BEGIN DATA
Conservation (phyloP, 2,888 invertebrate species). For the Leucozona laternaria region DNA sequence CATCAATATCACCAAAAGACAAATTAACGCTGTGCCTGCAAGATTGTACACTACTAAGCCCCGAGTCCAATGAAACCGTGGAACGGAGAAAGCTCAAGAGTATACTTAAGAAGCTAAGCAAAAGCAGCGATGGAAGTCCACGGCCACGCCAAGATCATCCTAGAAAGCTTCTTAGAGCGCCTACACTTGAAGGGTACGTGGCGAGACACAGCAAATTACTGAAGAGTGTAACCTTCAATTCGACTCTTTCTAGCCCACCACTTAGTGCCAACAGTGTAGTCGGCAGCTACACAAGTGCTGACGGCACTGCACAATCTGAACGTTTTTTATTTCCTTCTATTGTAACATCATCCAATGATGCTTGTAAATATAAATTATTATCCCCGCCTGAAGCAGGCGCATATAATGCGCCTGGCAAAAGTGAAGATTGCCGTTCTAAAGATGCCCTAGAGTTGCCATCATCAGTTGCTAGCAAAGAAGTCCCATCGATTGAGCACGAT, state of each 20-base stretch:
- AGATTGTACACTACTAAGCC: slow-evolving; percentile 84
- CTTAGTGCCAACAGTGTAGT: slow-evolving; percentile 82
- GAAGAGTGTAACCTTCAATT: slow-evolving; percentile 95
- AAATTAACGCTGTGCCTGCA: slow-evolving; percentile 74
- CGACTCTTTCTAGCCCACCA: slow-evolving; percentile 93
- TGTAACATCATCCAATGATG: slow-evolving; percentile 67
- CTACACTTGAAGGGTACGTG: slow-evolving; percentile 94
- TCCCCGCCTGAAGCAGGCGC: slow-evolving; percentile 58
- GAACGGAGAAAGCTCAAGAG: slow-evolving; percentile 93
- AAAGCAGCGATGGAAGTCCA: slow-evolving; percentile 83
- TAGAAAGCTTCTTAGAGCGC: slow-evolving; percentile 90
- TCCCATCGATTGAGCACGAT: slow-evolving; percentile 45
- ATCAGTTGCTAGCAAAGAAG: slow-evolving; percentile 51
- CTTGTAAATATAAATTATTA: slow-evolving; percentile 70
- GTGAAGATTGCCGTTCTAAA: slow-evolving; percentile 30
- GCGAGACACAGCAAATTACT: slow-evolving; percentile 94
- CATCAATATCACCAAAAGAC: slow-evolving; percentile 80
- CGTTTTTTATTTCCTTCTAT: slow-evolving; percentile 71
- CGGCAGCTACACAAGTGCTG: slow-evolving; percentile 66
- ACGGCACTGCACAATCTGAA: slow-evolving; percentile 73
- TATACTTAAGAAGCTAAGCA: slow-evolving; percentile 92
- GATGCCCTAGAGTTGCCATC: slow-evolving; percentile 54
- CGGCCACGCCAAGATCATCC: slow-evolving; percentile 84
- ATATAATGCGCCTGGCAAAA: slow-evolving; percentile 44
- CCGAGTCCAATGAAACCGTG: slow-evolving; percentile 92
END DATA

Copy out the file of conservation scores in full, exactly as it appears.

Conservation (phyloP, 2,888 invertebrate species). For the Leucozona laternaria region DNA sequence CATCAATATCACCAAAAGACAAATTAACGCTGTGCCTGCAAGATTGTACACTACTAAGCCCCGAGTCCAATGAAACCGTGGAACGGAGAAAGCTCAAGAGTATACTTAAGAAGCTAAGCAAAAGCAGCGATGGAAGTCCACGGCCACGCCAAGATCATCCTAGAAAGCTTCTTAGAGCGCCTACACTTGAAGGGTACGTGGCGAGACACAGCAAATTACTGAAGAGTGTAACCTTCAATTCGACTCTTTCTAGCCCACCACTTAGTGCCAACAGTGTAGTCGGCAGCTACACAAGTGCTGACGGCACTGCACAATCTGAACGTTTTTTATTTCCTTCTATTGTAACATCATCCAATGATGCTTGTAAATATAAATTATTATCCCCGCCTGAAGCAGGCGCATATAATGCGCCTGGCAAAAGTGAAGATTGCCGTTCTAAAGATGCCCTAGAGTTGCCATCATCAGTTGCTAGCAAAGAAGTCCCATCGATTGAGCACGAT, state of each 20-base stretch:
- AGATTGTACACTACTAAGCC: slow-evolving; percentile 84
- CTTAGTGCCAACAGTGTAGT: slow-evolving; percentile 82
- GAAGAGTGTAACCTTCAATT: slow-evolving; percentile 95
- AAATTAACGCTGTGCCTGCA: slow-evolving; percentile 74
- CGACTCTTTCTAGCCCACCA: slow-evolving; percentile 93
- TGTAACATCATCCAATGATG: slow-evolving; percentile 67
- CTACACTTGAAGGGTACGTG: slow-evolving; percentile 94
- TCCCCGCCTGAAGCAGGCGC: slow-evolving; percentile 58
- GAACGGAGAAAGCTCAAGAG: slow-evolving; percentile 93
- AAAGCAGCGATGGAAGTCCA: slow-evolving; percentile 83
- TAGAAAGCTTCTTAGAGCGC: slow-evolving; percentile 90
- TCCCATCGATTGAGCACGAT: slow-evolving; percentile 45
- ATCAGTTGCTAGCAAAGAAG: slow-evolving; percentile 51
- CTTGTAAATATAAATTATTA: slow-evolving; percentile 70
- GTGAAGATTGCCGTTCTAAA: slow-evolving; percentile 30
- GCGAGACACAGCAAATTACT: slow-evolving; percentile 94
- CATCAATATCACCAAAAGAC: slow-evolving; percentile 80
- CGTTTTTTATTTCCTTCTAT: slow-evolving; percentile 71
- CGGCAGCTACACAAGTGCTG: slow-evolving; percentile 66
- ACGGCACTGCACAATCTGAA: slow-evolving; percentile 73
- TATACTTAAGAAGCTAAGCA: slow-evolving; percentile 92
- GATGCCCTAGAGTTGCCATC: slow-evolving; percentile 54
- CGGCCACGCCAAGATCATCC: slow-evolving; percentile 84
- ATATAATGCGCCTGGCAAAA: slow-evolving; percentile 44
- CCGAGTCCAATGAAACCGTG: slow-evolving; percentile 92